If a BLDC motor has a power rating of say, 500W.
Is this a measure of its power consumption at specifically full speed?
Electrical Engineering Stack Exchange is a question and answer site for electronics and electrical engineering professionals, students, and enthusiasts. It only takes a minute to sign up.Sign up to join this community
If it's an output power rating, it won't be at full speed (which is the unloaded speed) but at rated speed, which varies, but will typically be 80-90% of the unloaded speed.
Decent motors will specify the measurement conditions and show how speed reduces as power increases for a given voltage under increasing load (torque) and current.
A properly specified BLDC motor (or in fact any motor) will state its mechanical output power. If the motor specification says 500 watts (and it's a reliable specification) then that is the output shaft power. Input power can be a little to a lot more depending on how you drive it and what you are asking the motor to do regards speed and torque.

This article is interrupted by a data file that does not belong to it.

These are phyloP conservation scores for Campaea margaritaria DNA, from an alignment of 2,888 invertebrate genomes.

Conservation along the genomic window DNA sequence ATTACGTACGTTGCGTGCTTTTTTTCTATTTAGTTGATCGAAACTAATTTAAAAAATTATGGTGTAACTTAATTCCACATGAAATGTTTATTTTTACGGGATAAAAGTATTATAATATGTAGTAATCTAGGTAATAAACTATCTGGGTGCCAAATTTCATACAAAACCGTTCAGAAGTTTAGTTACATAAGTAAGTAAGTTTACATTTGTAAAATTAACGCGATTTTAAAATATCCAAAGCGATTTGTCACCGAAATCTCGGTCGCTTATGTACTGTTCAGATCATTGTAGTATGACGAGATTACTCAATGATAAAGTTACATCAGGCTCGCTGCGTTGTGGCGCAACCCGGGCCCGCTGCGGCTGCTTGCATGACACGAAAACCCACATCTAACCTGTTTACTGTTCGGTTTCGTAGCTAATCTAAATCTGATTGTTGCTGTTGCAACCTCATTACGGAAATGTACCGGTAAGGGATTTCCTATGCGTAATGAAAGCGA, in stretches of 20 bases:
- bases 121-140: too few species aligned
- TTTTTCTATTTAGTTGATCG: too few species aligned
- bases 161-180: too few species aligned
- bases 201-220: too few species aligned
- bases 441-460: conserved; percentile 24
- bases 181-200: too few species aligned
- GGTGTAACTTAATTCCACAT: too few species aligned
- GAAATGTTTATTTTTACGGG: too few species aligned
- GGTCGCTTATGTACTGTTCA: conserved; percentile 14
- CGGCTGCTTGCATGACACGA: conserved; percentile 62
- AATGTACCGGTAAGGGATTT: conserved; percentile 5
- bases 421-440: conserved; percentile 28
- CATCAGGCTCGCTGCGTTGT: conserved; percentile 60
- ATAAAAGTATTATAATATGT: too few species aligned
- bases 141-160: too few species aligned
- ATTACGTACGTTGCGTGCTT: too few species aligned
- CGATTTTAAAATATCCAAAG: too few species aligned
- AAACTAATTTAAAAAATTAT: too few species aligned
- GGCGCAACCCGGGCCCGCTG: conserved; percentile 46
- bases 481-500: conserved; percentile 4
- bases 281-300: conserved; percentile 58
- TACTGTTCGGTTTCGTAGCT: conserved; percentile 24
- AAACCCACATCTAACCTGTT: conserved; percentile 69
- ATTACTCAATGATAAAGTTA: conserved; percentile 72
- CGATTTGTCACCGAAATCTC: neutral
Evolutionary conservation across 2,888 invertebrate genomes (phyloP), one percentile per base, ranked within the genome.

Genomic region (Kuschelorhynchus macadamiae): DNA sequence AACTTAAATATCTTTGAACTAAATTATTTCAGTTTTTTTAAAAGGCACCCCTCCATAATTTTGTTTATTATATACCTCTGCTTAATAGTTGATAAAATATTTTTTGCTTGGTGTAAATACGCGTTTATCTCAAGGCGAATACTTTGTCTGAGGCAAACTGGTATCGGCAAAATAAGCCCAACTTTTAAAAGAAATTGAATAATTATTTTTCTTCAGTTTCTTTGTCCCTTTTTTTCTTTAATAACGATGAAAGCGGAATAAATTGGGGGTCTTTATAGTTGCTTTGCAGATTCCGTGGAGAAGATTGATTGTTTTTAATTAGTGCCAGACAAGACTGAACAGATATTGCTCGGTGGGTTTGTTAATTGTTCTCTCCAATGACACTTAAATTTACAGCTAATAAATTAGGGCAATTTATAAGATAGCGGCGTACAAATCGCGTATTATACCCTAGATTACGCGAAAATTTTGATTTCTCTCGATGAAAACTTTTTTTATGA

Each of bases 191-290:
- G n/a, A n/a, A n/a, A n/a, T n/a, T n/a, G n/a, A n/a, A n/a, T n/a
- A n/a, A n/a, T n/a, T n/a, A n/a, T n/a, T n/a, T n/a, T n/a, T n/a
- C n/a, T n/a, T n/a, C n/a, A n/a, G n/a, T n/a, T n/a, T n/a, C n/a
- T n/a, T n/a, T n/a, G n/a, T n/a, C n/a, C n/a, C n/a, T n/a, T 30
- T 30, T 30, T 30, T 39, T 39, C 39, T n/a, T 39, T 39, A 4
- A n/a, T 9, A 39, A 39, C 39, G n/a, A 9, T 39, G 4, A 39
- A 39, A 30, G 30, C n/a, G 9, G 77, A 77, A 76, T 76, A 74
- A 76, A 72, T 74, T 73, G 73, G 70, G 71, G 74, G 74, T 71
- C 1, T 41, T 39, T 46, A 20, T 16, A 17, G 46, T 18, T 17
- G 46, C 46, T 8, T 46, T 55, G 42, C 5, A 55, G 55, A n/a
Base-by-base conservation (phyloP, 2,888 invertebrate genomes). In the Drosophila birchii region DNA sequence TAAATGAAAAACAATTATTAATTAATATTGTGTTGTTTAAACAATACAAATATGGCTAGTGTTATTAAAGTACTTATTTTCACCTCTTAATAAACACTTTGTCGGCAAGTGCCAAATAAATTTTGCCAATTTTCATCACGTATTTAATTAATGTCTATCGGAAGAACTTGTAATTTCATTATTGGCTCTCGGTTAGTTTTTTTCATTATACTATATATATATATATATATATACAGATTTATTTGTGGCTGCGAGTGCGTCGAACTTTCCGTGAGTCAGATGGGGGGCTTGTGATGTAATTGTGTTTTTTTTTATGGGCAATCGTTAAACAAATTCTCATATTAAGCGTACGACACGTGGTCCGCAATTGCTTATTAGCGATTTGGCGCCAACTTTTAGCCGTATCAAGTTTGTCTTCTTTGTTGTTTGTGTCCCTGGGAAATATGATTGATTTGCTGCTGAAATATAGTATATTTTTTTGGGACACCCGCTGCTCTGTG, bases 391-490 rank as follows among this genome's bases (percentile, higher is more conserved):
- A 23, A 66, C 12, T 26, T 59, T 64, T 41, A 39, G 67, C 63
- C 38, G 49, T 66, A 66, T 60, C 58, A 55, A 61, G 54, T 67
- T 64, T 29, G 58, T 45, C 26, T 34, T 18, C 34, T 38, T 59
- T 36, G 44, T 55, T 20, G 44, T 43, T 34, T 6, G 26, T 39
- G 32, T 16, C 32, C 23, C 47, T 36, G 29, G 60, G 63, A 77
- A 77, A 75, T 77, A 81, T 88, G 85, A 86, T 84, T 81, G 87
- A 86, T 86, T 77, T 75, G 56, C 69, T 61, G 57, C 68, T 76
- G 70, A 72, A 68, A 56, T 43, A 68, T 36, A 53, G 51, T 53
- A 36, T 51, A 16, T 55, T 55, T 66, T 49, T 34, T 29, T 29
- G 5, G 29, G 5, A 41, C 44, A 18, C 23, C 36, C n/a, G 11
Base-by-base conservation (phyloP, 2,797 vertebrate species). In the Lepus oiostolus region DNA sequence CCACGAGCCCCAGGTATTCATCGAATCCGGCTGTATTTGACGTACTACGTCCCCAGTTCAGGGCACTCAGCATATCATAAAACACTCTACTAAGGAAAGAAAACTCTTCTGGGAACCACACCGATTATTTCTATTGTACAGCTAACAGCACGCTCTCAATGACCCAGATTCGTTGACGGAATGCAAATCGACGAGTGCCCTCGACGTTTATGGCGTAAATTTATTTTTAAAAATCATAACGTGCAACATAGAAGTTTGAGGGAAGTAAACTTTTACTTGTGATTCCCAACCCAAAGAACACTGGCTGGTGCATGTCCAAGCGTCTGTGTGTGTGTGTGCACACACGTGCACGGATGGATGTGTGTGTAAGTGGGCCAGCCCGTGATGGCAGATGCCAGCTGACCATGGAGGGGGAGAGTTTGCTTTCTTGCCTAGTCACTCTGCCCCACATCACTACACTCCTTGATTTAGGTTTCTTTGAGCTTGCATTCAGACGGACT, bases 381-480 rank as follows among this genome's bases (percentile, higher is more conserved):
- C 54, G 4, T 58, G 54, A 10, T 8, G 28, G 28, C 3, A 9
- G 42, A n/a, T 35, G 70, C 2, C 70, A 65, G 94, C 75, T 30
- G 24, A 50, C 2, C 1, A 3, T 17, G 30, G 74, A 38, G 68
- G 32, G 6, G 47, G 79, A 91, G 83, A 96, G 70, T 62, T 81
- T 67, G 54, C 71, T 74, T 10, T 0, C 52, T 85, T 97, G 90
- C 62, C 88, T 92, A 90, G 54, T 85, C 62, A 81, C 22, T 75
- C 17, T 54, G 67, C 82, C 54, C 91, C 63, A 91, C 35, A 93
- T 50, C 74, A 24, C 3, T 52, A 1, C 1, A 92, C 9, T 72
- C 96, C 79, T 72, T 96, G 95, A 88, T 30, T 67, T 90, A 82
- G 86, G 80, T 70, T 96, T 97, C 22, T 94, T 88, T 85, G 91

Mechanical output power is determined by torque and speed.
Speed is limited by supply voltage and how much the bearings of the motor are rated for. Torque is limited by how much current the motor coils can take without overheating, which is mostly constant irrespective of speed.
Thus the actual motor power will depend a lot on the actual application: what speed the motor is used at, how much cooling it gets and what is the ambient temperature.
Any power rating offered by manufacturer is just an example at a specific situation. If the specific situation (i.e. speed and cooling used) is not given, the number is close to meaningless.